“DJ’s belong at weddings and high school reunions. Why the hell would I pay to see a third party press play on someone else’s work?”
If the above comment (my own) doesn’t illustrate how strange it is that Girl Talk would perform one of my favourite sets of the entire festival, I don’t know what will. Any act that commences with the flare of fireworks is one that the organisers obviously have a fair degree of faith in and it didn’t take long to see why; Mr Talk (known offstage as Gregg Gillis) came out flanked in party-hard fans and served a set of remixes and samples that was bang-up fun, well-measured and climactic in the face of the acts that played before him. There was a little bit of everything – Elton John’s "Tiny Dancer", Kelly Clarkson’s "Since U Been Gone" and Missy Elliot’s "Work It" featured amongst the non-stop fray. If liking a DJ is wrong then, in this instance, I don’t want to be right.
Highlight? Ice Cube’s "It Was A Good Day" sampling MIA’s "Paper Planes". Whoa.
Explosions In The Sky
Getting caught up in Girl Talk had its downside – the overlap with Texan outfit Explosions In The Sky. This is a band whose stellar catalogue, as hype would prove right, is only outdone by their live performances, so it was a sad state when I realised I’d missed the majority of their set.
Having rushed to the Bigfoot stage in time to catch what would be their last song, I was immediately struck by the change in pace in contrast to Girl Talk before them. However, rather than wallowing in the disappointment of what I'd missed, my wants were sated with a masterful ten-minute rendition of their instrumental track "The Only Moment We Were Alone". Laced with a small orchestra of tinkering guitar strings and the occasional percussive bounce, it evoked an emotive ambiance that, crescendo after crescendo, washed through like a warm embrace. Lovely stuff.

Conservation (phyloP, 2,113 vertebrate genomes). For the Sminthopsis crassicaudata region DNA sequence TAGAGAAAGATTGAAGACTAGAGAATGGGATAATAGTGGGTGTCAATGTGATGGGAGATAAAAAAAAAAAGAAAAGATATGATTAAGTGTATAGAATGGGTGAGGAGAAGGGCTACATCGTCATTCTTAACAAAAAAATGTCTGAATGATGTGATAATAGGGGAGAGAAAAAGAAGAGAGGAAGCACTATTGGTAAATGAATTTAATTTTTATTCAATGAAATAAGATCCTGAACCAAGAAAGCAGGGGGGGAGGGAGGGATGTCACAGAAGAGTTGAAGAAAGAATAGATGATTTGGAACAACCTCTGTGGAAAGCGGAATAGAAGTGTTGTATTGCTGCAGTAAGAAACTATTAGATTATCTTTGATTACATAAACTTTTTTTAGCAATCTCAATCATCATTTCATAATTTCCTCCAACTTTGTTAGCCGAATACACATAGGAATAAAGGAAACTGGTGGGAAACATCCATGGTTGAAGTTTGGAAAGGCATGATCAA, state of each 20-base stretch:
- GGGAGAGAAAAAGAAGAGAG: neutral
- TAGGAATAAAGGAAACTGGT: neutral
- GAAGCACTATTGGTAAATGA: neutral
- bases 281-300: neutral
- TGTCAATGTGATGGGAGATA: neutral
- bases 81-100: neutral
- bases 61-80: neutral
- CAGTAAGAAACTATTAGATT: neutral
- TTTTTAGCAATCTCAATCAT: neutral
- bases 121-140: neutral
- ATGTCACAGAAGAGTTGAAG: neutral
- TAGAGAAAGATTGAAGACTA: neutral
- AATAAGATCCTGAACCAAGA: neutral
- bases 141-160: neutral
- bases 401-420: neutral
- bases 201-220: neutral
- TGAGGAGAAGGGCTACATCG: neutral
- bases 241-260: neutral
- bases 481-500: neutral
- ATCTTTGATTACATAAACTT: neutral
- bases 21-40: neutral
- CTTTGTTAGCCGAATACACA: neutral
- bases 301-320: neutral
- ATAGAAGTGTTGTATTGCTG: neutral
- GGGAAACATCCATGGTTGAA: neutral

Perhaps it was the wind-down of Explosions In The Sky or maybe it harks back to my general disinterest in the whole electro/DJ brand of artistry (most likely a combination of the two), but after the surprise of Girl Talk I’d decided to keep an open mind for the last act of the night, Pretty Lights.
Unfortunately nothing much came of it, for me at least. In fact it felt rather reductive, as a post-Girl Talk set. That said, the quasi-dubstep/industrial electro grinding somehow found appeal with a near-capacity crowd who seemed more than happy thrashing and convulsing to the relentless WAH-WAH-WAH-WAH-WAH’s. Cynically, I wondered if this is because Pretty Lights was the only act on at this point but the pragmatist within wouldn’t want to deny anyone their dues. Like me, my party wasn’t partial to what was on offer and decided to head back to the campsite mid-set before the buzz of everything before it was vanquished.
Chatter with strangers later that night came with mixed reactions to the set. Some loved it, some didn’t understand it at all and most agreed that, in terms of scheduling, Girl Talk and Pretty Lights should have occupied each others time slots.
But hey, I’m not entirely without compliment; he sure did have some pretty lights…